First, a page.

How I Learned to Stop Worrying and Love the Search Bar

Leveraging A.I. for Online Search and Discovery

Search experiences suck (probably yours too)

We are stuck with technology when what we really want is just stuff that works.” D. Adams

The current state of onsite search in digital retail is somewhat depressing.

According to Baymard Institute 70% of site search engines are unable to return relevant results and include the top 50 grossing e-commerce sites in the U.S.

Considering that 30% of ecommerce total revenues come through the search bar and that search bar users are 216% more likely to convert, this does sound like ludicrous waste of potential revenues

We touched on how bad search can be in our previous post (the TL;DR version of our critique is just searching for shelves online). While the market of SaaS solutions is becoming pretty crowded, our main contention with current (from-decent-to-nice) solutions is that they got the challenge all wrong: it’s 2017 and search should be an A.I. problem.

In fact, A.I. can give your customers a much more rewarding experience than “just” search: at Tooso, we call it search and discovery.

One search technology to rule them all

When discussing onsite search shortcomings, there are obvious and not-so-obvious use cases that need fixing.

The first that always comes to mind is getting customers that know what they want to buy from you. If I search for ‘elegant high heel shoes’ I should get first shoes with a specific property (high-heeled) appropriate for certain occasions (elegant): this is what you get in fact on the high-end Italian fashion store Liu Jo, but it’s easy to check that things get pretty confusing on many eShops (hint: Liu Jo is using Tooso).

According to our data, up to 70% of searches are something very generic, like ‘shoes’ or ‘jacket’. When a customer lands on your website and types such a generic query, she may not know what to buy yet and/or she may not know what’s in store. In the real world, these two factors are often intertwined: the final buying decision is the result of preferences/desires given the total space of possible choice.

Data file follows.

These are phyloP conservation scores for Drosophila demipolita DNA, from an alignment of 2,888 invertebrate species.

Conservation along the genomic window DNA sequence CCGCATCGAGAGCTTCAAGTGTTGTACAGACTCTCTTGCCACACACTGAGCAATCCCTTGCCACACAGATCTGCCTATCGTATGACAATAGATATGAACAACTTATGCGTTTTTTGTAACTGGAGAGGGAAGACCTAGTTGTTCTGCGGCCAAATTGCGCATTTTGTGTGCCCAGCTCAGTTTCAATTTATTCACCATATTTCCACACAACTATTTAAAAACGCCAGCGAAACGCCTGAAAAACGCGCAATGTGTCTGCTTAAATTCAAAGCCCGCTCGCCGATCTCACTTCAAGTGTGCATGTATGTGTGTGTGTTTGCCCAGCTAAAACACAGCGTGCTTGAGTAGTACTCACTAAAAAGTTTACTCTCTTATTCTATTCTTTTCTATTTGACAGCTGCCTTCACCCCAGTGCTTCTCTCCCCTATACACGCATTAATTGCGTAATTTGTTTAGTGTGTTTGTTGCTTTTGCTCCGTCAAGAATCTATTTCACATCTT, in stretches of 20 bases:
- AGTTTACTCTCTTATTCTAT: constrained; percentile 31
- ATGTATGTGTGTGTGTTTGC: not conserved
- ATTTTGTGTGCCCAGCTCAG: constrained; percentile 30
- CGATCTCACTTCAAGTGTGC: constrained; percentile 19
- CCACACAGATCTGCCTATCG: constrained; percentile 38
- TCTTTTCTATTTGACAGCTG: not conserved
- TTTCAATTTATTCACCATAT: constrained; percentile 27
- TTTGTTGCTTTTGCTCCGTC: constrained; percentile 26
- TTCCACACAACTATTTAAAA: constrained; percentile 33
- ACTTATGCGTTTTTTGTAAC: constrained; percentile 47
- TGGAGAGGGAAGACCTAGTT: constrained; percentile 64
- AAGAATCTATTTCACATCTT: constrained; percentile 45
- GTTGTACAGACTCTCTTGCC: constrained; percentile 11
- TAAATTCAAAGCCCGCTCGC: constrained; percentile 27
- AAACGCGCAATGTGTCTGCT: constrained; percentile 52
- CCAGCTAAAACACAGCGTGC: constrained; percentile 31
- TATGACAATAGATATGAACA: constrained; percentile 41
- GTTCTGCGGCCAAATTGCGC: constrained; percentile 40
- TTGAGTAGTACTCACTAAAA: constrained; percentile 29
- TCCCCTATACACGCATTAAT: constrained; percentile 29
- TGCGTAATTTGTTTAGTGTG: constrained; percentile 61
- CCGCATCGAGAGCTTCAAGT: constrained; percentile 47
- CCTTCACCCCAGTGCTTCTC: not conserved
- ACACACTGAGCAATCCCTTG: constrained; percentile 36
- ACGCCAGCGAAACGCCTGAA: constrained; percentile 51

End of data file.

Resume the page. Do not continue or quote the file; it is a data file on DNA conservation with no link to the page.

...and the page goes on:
For this second use case, the challenge for the merchant is to help the end user navigate this (possibly gigantic) space without frustrating her (we have all experienced countless times ‘the screw-this-I’ll-just-go-on-Google-or Amazon’ moment).

Is there a tech that solves both problems?

From search to discovery: some options

“To boldly go where no man has gone before.” J. T. Kirk

Let’s put the scenario in context. The following is an imaginary shop where the customer lands and types a simple, generic query, like ‘suits’:

Tooso test interface showing items from Canali digital store.

What are the options to engage with this customer? Let’s start with three potential solutions and why they won’t really work:

  • Old school UX, that is filters, sliders, checkboxes somewhere on the page. PRO: easy to implement and very Nineties: we love the Nineties. CONS: clumsy on mobile (which already accounts for ~20% of total revenues), no adaptive or personalized interface.
  • Chat bots, that is chat-like interfaces overlaying the eShop main window. PRO: a dialogue is the most natural form of shopping experience as it mimics what happens in the real world. CONS: while still clumsy on mobile, the main issue is that “it’s a little too human a little too soon”. A conversational interface encourages distracting questions, and technology is just not there yet to keep you entertained: modeling a full conversation introduces a huge amount of complexity that is probably unnecessary to solve this problem (beside the fact that I personally cannot resist asking ‘is P = NP?’, but that’s because I am a horrible person).
  • Visual search, that is visual interfaces allowing you to upload a picture (or pick a product) and find similar items visually (such as the snap feature in Snap). PRO: intuitive and rewarding when narrowing down items based on style. CONS: it still needs a search tool and possibly other UI elements to effectively guide the user in a catalogue.